Visiting orphanages must be the highlight of any of my international trips, and I certainly enjoyed today’s trip to meet some teenagers in Vratsa, Bulgaria. Meeting youth in each country, and discovering their unique humanity, inspires me. On the other hand, it is the absolute worst part of any trip.
Sometimes, let’s confess, we might prefer to keep children in the orphanage, tucked away in an institution dedicated to their care and development. Perhaps we like the idea of having a place to go and visit cute children who are happy to see us, or at least they seem to be. After a short while, we get to leave and go home. And (can we dare say it?) leave them there waiting our next visit.
I have previously been guilty of this line of thinking, and I am ashamed.
Children do not belong in orphanages, even though a great many of their caregivers are dedicated and compassionate professionals. I have met too many children whom we are leaving behind and quite honestly, I am so tired.
So, so tired.
I am done walking away, satisfied that they are in a “good enough” place. Where they are is NOT good enough. They are institutionalized. Children do not belong in orphanages. We at WACAP believe in the power of family to change lives.
Today in Bulgaria, we enjoyed “Baba Marta” Day, celebrating spring and wishing health and a bright future for new friends and old. I met many new friends today: Nicky, Victor, Sara. What will their future be like? They live with 47 other children in just one of Bulgaria’s orphanages. They are engaging teenagers who know communal living but have no idea what it’s like to have a loving, safe mom or dad. They have no one to be their champion, to commit to them as they grow into their potential rather than the donated, secondhand clothes that don’t quite fit. I believe that these teens, and the many more like them in Bulgaria and around the world, deserve families.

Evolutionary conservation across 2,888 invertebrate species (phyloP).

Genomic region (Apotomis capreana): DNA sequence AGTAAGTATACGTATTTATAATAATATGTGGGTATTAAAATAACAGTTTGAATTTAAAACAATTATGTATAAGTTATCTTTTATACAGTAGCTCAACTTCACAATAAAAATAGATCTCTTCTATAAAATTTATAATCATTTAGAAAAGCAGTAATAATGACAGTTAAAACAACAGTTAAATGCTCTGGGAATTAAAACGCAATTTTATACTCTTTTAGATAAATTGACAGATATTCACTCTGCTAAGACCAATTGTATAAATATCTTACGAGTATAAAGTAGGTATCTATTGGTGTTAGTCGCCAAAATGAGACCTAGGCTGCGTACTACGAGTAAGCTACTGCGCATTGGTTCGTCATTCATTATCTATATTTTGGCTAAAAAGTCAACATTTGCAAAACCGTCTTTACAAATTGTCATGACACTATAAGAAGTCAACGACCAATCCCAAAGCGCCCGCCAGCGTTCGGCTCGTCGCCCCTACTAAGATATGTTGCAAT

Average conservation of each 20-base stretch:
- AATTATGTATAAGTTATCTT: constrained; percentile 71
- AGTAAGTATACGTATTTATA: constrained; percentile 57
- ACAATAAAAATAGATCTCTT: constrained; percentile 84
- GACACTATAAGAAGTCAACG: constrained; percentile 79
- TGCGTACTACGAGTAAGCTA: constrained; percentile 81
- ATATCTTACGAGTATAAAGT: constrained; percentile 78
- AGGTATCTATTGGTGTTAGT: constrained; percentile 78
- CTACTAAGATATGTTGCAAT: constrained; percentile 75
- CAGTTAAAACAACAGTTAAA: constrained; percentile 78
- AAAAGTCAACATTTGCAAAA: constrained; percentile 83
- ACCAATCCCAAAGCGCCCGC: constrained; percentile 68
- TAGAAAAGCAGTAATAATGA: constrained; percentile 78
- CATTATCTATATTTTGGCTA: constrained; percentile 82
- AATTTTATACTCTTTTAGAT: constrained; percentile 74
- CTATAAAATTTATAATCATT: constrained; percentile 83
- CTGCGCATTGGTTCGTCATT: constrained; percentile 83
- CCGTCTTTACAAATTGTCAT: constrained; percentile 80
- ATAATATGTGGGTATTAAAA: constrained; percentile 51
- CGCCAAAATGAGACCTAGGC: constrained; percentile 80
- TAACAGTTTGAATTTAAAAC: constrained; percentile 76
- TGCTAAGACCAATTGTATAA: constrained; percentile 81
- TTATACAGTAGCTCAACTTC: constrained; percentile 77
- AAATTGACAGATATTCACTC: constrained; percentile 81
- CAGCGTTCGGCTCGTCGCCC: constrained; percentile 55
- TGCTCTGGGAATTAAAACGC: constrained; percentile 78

Nicky is learning English and proudly introduced me to his friends. Two adolescent girls I met are looking forward to cosmetology school, so that they can support themselves when forced to leave the orphanage, a back-handed ‘gift’ of independence awaiting their eighteenth birthday.
Today, I am haunted by the quote on one bedroom door which demanded, “Always kiss me goodnight,” to no one in particular.
Don’t you think we can do better for these children? If not us, then who?
About WACAP’s CEO, Greg Eubanks: Greg joined WACAP as CEO in December 2014. Serving children and families has been the focus and passion of his 20-year career in nonprofit executive leadership and business administration. With an extensive background in international adoption and foster care, Greg is committed to bringing hope to the children living without a family … and helping them home.